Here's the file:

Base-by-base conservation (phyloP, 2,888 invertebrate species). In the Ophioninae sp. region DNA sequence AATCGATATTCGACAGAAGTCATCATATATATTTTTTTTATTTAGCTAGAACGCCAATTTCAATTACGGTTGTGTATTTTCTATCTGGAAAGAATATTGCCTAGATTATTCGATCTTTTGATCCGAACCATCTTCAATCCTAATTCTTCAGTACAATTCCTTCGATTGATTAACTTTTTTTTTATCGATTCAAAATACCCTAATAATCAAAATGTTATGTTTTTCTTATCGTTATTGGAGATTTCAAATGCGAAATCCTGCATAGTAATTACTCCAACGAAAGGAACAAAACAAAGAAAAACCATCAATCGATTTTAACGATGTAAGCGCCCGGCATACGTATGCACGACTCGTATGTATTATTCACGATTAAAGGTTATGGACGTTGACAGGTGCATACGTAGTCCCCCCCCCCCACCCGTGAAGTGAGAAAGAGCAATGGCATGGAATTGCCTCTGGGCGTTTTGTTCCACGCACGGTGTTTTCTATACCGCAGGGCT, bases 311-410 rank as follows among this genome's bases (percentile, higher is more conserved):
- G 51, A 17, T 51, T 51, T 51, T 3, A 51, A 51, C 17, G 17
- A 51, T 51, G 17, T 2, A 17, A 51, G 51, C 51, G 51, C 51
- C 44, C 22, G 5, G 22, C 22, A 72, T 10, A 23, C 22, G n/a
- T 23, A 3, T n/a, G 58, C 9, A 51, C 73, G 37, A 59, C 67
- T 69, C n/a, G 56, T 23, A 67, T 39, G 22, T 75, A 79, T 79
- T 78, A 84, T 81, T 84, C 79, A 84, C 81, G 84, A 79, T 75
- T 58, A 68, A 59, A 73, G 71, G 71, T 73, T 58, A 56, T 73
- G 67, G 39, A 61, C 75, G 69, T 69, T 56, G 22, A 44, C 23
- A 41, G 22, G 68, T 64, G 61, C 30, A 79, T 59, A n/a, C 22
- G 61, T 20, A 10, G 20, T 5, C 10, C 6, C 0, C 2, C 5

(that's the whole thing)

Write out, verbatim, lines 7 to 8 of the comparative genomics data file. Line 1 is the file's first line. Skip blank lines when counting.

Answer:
- T 78, A 84, T 81, T 84, C 79, A 84, C 81, G 84, A 79, T 75
- T 58, A 68, A 59, A 73, G 71, G 71, T 73, T 58, A 56, T 73